Years later when I worked in NYC for a Big Six publisher, the imprint where I worked operated like a fraternity, despite being staffed half by women. But the men ran the show. They could do no wrong. They worked on the high-profile, big-name books, their failures weren't dwelled on, they weren't grilled to the degree we women were on new acquisitions, they were promoted faster, and in retrospect I'd be quite shocked if they weren't paid better. Like a fraternity, new employees were lightly hazed and had to put in their time as low-level people treated like dirt, and if you didn't take that willingly (can you guess if that applies to me?) you were accused of not being a team player and willing to pay your dues. No thanks.

Today, much like in the 1970s, sexism tends to be subtle, accepted, and hidden (many of my previous employers told me I wasn't allowed to discuss my salary with co-workers which I have come to learn in this book is illegal!) That doesn't mean it's not there. That just means that the generation just now entering the workforce will have to have their own "click" moments as author Lynn Povich describes them, when you realize that things are unequal, it's wrong, and it affects you.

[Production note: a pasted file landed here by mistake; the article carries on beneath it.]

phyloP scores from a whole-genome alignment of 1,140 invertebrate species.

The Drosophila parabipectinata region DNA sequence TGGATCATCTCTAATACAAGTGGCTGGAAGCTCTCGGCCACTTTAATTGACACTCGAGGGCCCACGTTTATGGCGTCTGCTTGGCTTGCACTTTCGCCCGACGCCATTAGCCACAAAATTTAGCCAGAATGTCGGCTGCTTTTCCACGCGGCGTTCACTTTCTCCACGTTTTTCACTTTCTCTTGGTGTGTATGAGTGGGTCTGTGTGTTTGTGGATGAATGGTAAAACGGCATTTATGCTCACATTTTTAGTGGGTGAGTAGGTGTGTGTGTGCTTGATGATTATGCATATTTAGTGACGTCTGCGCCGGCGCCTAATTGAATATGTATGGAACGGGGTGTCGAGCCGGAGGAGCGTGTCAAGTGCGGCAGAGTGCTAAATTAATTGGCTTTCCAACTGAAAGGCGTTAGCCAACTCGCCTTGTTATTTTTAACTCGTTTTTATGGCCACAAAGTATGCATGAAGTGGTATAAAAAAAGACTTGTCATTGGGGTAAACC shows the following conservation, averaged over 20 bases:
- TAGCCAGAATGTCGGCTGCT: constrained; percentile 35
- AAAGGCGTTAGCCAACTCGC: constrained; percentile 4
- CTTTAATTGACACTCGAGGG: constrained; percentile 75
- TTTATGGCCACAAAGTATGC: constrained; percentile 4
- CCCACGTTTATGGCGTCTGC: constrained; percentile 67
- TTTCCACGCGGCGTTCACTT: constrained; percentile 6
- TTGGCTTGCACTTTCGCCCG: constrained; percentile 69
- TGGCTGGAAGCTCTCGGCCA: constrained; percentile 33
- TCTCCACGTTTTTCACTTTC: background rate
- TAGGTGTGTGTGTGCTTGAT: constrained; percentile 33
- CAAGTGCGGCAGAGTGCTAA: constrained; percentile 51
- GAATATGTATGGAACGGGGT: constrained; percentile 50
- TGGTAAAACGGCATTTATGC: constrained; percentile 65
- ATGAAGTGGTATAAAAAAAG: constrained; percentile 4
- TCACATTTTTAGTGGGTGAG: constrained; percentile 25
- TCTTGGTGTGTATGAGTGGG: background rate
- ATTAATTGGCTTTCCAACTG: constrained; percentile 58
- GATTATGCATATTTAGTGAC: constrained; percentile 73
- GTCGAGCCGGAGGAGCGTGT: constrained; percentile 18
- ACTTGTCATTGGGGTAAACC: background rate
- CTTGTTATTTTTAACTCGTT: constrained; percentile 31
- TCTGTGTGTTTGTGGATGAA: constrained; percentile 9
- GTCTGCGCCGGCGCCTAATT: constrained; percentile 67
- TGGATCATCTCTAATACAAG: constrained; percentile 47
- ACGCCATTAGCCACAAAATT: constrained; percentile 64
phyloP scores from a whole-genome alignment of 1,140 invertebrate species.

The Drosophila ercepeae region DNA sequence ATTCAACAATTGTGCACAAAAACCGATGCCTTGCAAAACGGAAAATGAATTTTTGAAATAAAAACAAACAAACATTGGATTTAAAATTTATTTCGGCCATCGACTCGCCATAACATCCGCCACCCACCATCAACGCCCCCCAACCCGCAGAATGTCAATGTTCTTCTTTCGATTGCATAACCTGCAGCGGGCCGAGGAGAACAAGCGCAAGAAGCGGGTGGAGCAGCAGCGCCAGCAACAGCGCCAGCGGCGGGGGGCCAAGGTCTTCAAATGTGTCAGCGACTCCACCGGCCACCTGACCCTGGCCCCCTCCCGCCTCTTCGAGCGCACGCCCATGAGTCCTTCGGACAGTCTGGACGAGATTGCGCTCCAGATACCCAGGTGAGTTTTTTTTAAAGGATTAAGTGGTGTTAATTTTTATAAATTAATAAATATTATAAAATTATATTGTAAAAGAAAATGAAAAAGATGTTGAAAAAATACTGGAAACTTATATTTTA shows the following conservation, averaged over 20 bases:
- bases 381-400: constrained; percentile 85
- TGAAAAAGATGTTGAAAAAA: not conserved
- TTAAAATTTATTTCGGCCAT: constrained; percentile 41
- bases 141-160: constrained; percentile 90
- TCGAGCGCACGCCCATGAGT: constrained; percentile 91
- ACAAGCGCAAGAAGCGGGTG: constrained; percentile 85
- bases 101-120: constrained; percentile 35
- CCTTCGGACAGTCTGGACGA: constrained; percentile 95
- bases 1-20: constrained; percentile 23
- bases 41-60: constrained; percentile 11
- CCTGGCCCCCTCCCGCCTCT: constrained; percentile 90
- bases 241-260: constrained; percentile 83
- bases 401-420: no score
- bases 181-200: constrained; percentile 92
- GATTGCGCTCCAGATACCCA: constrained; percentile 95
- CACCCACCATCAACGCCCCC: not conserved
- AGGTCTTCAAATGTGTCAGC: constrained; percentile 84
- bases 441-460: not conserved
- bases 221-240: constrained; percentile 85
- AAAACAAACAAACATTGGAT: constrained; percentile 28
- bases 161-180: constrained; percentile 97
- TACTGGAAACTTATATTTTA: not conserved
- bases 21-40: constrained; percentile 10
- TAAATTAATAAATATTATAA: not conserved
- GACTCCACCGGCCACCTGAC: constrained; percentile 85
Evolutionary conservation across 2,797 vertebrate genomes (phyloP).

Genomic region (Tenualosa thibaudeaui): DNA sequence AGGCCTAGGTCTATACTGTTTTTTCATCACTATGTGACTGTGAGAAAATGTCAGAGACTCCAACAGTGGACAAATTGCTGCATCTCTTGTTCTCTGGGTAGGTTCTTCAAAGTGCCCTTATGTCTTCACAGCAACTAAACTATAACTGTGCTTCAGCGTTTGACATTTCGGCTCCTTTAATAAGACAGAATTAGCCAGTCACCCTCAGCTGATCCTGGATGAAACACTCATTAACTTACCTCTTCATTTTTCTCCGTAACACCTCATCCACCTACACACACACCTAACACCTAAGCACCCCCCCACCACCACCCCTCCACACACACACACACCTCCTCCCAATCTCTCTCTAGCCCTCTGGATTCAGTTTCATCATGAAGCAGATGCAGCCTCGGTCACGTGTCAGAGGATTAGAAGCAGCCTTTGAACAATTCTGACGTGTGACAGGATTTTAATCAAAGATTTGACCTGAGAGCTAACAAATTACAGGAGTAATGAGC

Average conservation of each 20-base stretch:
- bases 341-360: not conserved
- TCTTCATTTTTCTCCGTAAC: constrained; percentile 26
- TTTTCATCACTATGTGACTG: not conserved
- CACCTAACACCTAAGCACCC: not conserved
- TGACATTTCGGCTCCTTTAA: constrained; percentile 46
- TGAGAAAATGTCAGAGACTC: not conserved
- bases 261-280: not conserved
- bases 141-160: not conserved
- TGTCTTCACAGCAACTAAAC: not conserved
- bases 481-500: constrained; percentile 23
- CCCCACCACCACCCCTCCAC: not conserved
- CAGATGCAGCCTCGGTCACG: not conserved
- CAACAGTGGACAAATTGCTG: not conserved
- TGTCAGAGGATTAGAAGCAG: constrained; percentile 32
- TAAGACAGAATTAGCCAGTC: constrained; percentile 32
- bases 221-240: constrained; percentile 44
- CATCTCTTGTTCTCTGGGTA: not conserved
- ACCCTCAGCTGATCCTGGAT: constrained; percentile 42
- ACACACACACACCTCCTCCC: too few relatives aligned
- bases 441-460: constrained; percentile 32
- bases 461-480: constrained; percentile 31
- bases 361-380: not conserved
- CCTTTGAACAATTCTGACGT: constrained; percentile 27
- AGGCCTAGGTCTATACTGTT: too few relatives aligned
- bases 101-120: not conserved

While Ms. Povich was one of the participants, she mostly keeps herself out of the story except when she can't help it which I very much appreciated. I guess it is a memoir, but it reads more like a history. It's an important and vital topic that we need to keep alive today, with the dearth of women in the upper ranks of business, even my own female-dominated industry, book publishing. Well-written, smooth and flowing but filled with fascinating facts and even a few funny tidbits (I particularly liked the fake sample ledes taught at the "Famous Writers School" organized to train the female researchers to become "Newsweek" writers.) This book should be read by all young women starting careers, and also by those of us mid-career who should be fighting for our spots at the table with the Big Boys.

I checked this book out of the library.